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The Botanic Garden has been a Plant Heritage National Plant Collection holder of hardy Euphorbias since 1983. There are over 2000 species of Euphorbia, many of which are not hardy in our climate. A selection of the tender species can be found growing in The Glasshouses.

Plant Heritage, formerly the National Council for the Conservation of Plants and Gardens (NCCPG), was founded in 1979. Their mission is to promote the conservation of cultivated plants in the British Isles by co-coordinating the 650 National Plant Collections. As a National Plant Collection holder the Botanic Garden has a responsibility to document, develop and preserve the Euphorbia collection for the future. It is well utilised as a reference collection and an important resource for University teaching.

The collection is predominantly housed within the Family Beds, but Euphorbia species and cultivars are cultivated throughout the Garden. There are species suitable for almost any soil type and condition. The Mediterranean species such as E. characias, E. myrsinites and E. nicaeensis can be grown in dry conditions and full sun. Whereas E. griffithii and E. palustris are better grown in heavy soils and damp sites. Euphorbias also offer a long season of interest, from the early spring flowering E. rigida and E. polychroma to the autumn flowering E. nereidum and E. schillingii. Many display excellent autumn foliage colour, including E. cyparissias and E. villosa. The collection also contains the rare species of E. stygiana, a plant that the Garden has been actively conserving for a number of years. It is also the home of a new hybrid, Euphorbia x pasteurii, now widely available in the trade.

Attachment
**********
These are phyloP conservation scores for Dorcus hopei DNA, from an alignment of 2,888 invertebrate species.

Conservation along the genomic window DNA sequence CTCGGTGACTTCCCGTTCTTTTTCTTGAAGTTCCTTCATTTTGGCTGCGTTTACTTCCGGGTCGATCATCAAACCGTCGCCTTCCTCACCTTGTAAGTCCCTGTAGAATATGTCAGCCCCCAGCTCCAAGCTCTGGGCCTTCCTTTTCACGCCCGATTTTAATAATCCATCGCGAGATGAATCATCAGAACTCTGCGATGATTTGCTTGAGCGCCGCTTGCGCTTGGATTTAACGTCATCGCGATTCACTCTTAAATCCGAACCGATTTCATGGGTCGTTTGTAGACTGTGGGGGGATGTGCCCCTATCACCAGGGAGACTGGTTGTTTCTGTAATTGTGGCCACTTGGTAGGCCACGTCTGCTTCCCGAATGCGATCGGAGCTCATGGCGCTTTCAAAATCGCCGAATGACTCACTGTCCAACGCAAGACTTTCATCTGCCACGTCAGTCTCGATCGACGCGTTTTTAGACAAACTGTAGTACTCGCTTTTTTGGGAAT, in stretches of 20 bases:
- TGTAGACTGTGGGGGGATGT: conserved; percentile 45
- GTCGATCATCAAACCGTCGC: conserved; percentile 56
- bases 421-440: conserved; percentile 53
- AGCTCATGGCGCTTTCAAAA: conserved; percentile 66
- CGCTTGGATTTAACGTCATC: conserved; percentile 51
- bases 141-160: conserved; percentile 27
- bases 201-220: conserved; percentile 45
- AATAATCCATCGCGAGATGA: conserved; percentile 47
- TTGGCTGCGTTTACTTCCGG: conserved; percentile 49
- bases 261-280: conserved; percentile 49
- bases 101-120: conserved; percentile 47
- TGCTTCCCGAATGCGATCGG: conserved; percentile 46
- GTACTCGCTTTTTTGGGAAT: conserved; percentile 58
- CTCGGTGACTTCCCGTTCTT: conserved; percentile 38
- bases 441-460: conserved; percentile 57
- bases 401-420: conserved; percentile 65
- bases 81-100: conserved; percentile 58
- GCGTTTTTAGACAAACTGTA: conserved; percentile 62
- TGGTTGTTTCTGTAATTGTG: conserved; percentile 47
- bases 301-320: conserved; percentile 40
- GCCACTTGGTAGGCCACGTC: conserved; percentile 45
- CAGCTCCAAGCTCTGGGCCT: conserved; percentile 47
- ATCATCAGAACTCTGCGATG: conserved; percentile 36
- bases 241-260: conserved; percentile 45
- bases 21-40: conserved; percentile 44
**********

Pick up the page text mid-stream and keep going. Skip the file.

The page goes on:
The Garden is further documenting this collection by preparing type herbarium specimens for inclusion in the University of Oxford Herbaria.

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